As China Threatens Military Action, Taiwan’s Opposition Becomes Schizophrenic

October 10, 2020 Topic: Security Region: Asia Tags: TaiwanChinaNational SecurityTsai Ing-wenDemocracy

As China Threatens Military Action, Taiwan’s Opposition Becomes Schizophrenic

As Taiwanese President Tsai Ing-wen weathered pressure from China and succeeded in securing re-election in January 2020 with a record-breaking number of votes, KMT stalwarts accused the DPP administration of risking war in the Taiwan Strait, leaning too far toward the United States, and eroding Taiwan’s democracy.

The recent adoption by China of a more threatening posture in the Taiwan Strait, with almost daily intrusions by People’s Liberation Army aircraft and warmongering editorials in Communist tabloids, has caused a defiant, rally-around-the-flag response within the pro-Democratic Progressive Party (DPP) camp. Amid these developments, Taiwan’s largest opposition party, the Kuomintang (KMT), has struggled to find its footing and raison d’être, resulting in a series of initiatives that suggest aimlessness and disunity.

Following eight years of party-to-party rapprochement between the KMT and the Chinese Communist Party during the Ma Ying-jeou administration (2008–2016), culminating in a historic summit between Ma and his Chinese counterpart, CCP General Secretary Xi Jinping, in Singapore in November 2015, the KMT was twice defeated in the 2016 and 2020 presidential elections. In both, the party fielded candidates who proposed a further deepening of ties with China despite the fact that trends within Taiwanese society, epitomized by the student-led Sunflower Movement in 2014, indicated a growing sense of alarm over developments in China and their potential impact on Taiwan’s democracy. While the KMT switched out its initial, pro-China candidate, Hung Hsiu-chu, at the eleventh hour before the 2016 elections, replacing her with the more moderate Eric Chu, it nevertheless held on to an ideology that favored a more cordial relationship with China and opposed any move toward de jure independence for Taiwan. As President Tsai Ing-wen weathered pressure from China and succeeded in securing re-election in January 2020 with a record-breaking number of votes, KMT stalwarts—Ma, former premier Jiang Yi-huah and former National Security Council secretary-general Su Chi (the author of the so-called “1992 consensus”) among them—accused the DPP administration of risking war in the Taiwan Strait, leaning too far toward the United States, and eroding Taiwan’s democracy. Tellingly, very rarely, if ever, did such political figures criticize Beijing for elevating tensions in the Taiwan Strait through an intensification of PLA operations and martial rhetoric.

Meanwhile, with the old guard in the KMT receding into the background, new voices struggled to steer the ship in a new direction, one which could make the party more current and viable within Taiwan’s democratic environment. In March 2020, the forty-eight-year-old Johnny Chiang assumed leadership of the party, inheriting machinery that already was showing signs of schizophrenia. This was a party that could simultaneously put on its “at-large” list of legislators a retired lieutenant general, Wu Sz-huai, who in 2016 was caught on camera singing the Chinese national anthem at an event in Beijing and, in January 2019, officially stated, following an address by Xi, that the “one country, two systems” formula was unacceptable to Taiwan.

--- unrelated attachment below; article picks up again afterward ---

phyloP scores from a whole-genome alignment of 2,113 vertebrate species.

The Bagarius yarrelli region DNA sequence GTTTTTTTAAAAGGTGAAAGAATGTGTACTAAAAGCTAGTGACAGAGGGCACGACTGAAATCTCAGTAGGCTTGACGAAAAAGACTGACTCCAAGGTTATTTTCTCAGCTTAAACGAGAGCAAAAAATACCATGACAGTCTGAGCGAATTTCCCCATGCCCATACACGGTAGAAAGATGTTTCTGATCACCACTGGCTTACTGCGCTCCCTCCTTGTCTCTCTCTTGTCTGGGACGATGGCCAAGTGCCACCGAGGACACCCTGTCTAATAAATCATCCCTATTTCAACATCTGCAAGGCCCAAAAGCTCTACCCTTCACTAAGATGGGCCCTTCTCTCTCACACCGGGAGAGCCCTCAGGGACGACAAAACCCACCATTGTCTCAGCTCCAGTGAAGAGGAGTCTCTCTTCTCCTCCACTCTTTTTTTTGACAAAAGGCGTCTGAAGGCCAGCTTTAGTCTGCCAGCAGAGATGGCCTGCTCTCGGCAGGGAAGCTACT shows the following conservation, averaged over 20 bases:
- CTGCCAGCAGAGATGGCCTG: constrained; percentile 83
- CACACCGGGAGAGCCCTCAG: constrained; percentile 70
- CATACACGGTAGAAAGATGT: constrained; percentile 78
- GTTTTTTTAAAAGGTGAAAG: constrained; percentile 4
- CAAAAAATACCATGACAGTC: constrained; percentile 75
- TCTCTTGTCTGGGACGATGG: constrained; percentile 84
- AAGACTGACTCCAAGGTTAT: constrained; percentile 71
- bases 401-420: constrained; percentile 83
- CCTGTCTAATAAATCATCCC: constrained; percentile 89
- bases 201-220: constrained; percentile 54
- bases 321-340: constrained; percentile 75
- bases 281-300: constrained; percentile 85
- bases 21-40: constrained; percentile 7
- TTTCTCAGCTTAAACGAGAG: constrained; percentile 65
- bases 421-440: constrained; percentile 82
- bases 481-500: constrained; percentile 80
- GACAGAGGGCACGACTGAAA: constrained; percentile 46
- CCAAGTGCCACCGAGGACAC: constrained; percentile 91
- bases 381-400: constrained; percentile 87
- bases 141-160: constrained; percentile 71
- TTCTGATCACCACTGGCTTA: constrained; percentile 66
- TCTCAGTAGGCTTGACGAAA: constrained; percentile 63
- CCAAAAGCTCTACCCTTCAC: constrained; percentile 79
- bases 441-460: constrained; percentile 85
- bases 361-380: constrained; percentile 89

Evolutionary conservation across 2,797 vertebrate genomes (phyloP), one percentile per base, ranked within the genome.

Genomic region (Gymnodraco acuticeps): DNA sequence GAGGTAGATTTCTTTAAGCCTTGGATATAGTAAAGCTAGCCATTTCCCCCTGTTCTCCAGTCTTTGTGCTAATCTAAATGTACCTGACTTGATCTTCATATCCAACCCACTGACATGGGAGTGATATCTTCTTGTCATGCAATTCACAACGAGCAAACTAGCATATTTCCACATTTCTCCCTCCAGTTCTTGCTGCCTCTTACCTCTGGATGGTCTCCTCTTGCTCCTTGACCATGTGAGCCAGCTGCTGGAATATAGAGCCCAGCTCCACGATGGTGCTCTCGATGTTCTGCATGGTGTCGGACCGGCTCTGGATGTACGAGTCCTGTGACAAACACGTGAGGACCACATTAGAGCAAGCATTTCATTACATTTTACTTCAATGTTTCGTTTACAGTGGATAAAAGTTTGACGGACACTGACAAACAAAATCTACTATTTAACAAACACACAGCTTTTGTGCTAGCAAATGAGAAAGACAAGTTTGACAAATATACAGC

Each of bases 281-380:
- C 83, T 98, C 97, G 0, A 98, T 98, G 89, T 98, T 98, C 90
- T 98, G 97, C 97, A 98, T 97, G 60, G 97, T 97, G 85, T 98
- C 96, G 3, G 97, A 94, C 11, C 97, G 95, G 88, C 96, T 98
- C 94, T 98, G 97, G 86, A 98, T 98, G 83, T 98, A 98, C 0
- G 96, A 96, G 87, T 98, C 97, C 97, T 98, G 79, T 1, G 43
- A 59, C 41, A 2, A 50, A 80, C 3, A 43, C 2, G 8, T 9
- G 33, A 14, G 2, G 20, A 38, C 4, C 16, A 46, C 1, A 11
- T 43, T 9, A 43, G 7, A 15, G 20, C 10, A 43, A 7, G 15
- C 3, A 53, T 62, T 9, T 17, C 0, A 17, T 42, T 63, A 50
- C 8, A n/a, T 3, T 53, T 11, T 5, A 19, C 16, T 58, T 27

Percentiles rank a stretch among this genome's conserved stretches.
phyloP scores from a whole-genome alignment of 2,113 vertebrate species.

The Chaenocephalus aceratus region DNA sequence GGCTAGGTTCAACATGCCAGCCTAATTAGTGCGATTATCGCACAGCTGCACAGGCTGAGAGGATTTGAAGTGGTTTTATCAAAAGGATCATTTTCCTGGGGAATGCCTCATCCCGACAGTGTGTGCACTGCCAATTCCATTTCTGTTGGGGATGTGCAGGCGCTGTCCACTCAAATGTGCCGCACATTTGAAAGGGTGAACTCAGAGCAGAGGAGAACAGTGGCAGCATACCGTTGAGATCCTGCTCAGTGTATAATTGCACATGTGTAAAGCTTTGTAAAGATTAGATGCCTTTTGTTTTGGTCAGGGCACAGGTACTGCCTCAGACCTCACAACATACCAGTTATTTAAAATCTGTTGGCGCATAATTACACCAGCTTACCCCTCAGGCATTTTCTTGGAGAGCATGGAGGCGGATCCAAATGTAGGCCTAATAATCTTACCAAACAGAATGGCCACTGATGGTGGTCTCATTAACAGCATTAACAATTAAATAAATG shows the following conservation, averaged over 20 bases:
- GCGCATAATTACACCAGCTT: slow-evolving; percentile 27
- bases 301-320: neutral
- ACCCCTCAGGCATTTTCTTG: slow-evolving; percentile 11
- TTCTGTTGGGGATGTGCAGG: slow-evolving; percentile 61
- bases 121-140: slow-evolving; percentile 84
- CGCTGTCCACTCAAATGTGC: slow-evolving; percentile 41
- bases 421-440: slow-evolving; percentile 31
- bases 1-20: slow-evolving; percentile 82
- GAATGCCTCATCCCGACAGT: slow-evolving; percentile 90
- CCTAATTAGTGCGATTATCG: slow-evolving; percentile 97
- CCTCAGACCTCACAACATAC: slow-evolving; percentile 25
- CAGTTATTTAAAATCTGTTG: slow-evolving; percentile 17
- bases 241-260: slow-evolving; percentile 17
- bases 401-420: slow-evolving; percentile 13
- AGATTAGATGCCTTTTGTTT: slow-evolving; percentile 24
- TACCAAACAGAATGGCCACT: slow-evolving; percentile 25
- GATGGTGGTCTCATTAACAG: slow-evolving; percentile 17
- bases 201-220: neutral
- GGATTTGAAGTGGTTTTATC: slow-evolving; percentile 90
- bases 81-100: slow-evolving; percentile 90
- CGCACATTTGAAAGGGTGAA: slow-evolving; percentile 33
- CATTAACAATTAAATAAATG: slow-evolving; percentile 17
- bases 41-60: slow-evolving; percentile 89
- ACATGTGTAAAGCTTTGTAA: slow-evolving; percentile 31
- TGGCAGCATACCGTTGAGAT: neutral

Long seen as an ostensible partner of the CCP for the “reunification” of Taiwan, the KMT has been unable, and perhaps unwilling, to deliver, largely due to the democratic forces it has to contend with. In recent years, influential CCP thinkers have openly complained that the KMT is no longer committed to unification, a view which is at odds with the CCP’s official propaganda to the effect that only a very small number of “separatists” in the DPP, along with “foreign forces,” oppose unification. Such frustrations became all the more vocal when, seeking chairmanship of the KMT, Chiang began questioning the applicability of the “1992 consensus,” which for Beijing has been sine qua non for the resumption of dialogue across the Taiwan Strait. Later on, Chiang also called on CCTV to apologize for stating in a political talk show that a KMT envoy expected to attend the 12th Straits Forum in Xiamen would journey to China to “sue for peace,” eventually canceling official participation by the KMT at the annual forum.  

Chiang’s transgression did not go well with Beijing or with the more conservative and pro-CCP factions within the KMT. Chief among them is the Huang Fu Hsing, a powerful faction comprising retired military personnel that rallied behind Han Kuo-yu, the party’s Beijing-friendly candidate in the 2020 elections. Earlier this year, the leader of the Huang Fu-hsing faction was overheard saying that he would rather Taiwan be taken over by the CCP than for the DPP to win another general election in 2024—a comment that prompted accusations of “treason” by a younger member, who was subsequently expelled due to his defiance.

Such forces, which have allies within the KMT caucus at the Legislative Yuan, appear to be mobilizing to sideline Chiang, whom they presumably hope to see replaced in next year’s party elections. On a number of occasions, since he assumed the chairmanship, party officials and legislators have acted without his consent, which caused both embarrassment for Chiang while giving the impression that the party is out of control.